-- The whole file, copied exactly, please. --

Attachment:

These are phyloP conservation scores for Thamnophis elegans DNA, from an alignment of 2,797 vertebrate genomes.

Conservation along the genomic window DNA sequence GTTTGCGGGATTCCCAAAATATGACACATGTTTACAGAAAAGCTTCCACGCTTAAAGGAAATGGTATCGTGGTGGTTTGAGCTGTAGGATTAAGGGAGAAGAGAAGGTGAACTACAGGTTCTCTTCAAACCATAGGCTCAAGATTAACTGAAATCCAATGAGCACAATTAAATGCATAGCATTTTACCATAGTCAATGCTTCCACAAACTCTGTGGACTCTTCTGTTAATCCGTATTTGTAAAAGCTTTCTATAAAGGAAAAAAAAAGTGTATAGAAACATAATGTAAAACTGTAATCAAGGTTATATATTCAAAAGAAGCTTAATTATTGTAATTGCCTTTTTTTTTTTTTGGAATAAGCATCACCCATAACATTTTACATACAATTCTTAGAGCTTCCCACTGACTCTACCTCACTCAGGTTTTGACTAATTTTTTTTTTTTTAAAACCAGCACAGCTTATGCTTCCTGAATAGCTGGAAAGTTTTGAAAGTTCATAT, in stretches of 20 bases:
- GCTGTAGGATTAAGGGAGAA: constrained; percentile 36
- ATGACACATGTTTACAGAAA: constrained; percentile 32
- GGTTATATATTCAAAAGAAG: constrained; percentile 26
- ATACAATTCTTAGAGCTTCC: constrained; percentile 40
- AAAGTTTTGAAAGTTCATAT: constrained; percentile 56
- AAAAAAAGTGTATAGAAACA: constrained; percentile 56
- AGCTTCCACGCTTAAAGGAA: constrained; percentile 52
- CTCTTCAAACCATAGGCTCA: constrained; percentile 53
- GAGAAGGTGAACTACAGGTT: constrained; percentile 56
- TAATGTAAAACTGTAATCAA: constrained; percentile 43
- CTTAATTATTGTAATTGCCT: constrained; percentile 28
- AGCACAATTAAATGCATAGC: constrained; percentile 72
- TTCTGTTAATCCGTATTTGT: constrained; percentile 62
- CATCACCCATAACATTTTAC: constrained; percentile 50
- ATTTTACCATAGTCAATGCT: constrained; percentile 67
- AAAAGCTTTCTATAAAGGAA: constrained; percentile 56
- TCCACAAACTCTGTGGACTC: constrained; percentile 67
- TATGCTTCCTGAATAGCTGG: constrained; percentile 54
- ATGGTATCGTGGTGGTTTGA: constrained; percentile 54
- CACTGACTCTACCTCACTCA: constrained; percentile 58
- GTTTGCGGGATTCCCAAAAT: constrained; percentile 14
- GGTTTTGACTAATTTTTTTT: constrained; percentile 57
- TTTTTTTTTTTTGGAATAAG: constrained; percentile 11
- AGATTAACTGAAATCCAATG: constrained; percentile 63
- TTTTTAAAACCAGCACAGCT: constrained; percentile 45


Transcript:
These are phyloP conservation scores for Thamnophis elegans DNA, from an alignment of 2,797 vertebrate genomes.

Conservation along the genomic window DNA sequence GTTTGCGGGATTCCCAAAATATGACACATGTTTACAGAAAAGCTTCCACGCTTAAAGGAAATGGTATCGTGGTGGTTTGAGCTGTAGGATTAAGGGAGAAGAGAAGGTGAACTACAGGTTCTCTTCAAACCATAGGCTCAAGATTAACTGAAATCCAATGAGCACAATTAAATGCATAGCATTTTACCATAGTCAATGCTTCCACAAACTCTGTGGACTCTTCTGTTAATCCGTATTTGTAAAAGCTTTCTATAAAGGAAAAAAAAAGTGTATAGAAACATAATGTAAAACTGTAATCAAGGTTATATATTCAAAAGAAGCTTAATTATTGTAATTGCCTTTTTTTTTTTTTGGAATAAGCATCACCCATAACATTTTACATACAATTCTTAGAGCTTCCCACTGACTCTACCTCACTCAGGTTTTGACTAATTTTTTTTTTTTTAAAACCAGCACAGCTTATGCTTCCTGAATAGCTGGAAAGTTTTGAAAGTTCATAT, in stretches of 20 bases:
- GCTGTAGGATTAAGGGAGAA: constrained; percentile 36
- ATGACACATGTTTACAGAAA: constrained; percentile 32
- GGTTATATATTCAAAAGAAG: constrained; percentile 26
- ATACAATTCTTAGAGCTTCC: constrained; percentile 40
- AAAGTTTTGAAAGTTCATAT: constrained; percentile 56
- AAAAAAAGTGTATAGAAACA: constrained; percentile 56
- AGCTTCCACGCTTAAAGGAA: constrained; percentile 52
- CTCTTCAAACCATAGGCTCA: constrained; percentile 53
- GAGAAGGTGAACTACAGGTT: constrained; percentile 56
- TAATGTAAAACTGTAATCAA: constrained; percentile 43
- CTTAATTATTGTAATTGCCT: constrained; percentile 28
- AGCACAATTAAATGCATAGC: constrained; percentile 72
- TTCTGTTAATCCGTATTTGT: constrained; percentile 62
- CATCACCCATAACATTTTAC: constrained; percentile 50
- ATTTTACCATAGTCAATGCT: constrained; percentile 67
- AAAAGCTTTCTATAAAGGAA: constrained; percentile 56
- TCCACAAACTCTGTGGACTC: constrained; percentile 67
- TATGCTTCCTGAATAGCTGG: constrained; percentile 54
- ATGGTATCGTGGTGGTTTGA: constrained; percentile 54
- CACTGACTCTACCTCACTCA: constrained; percentile 58
- GTTTGCGGGATTCCCAAAAT: constrained; percentile 14
- GGTTTTGACTAATTTTTTTT: constrained; percentile 57
- TTTTTTTTTTTTGGAATAAG: constrained; percentile 11
- AGATTAACTGAAATCCAATG: constrained; percentile 63
- TTTTTAAAACCAGCACAGCT: constrained; percentile 45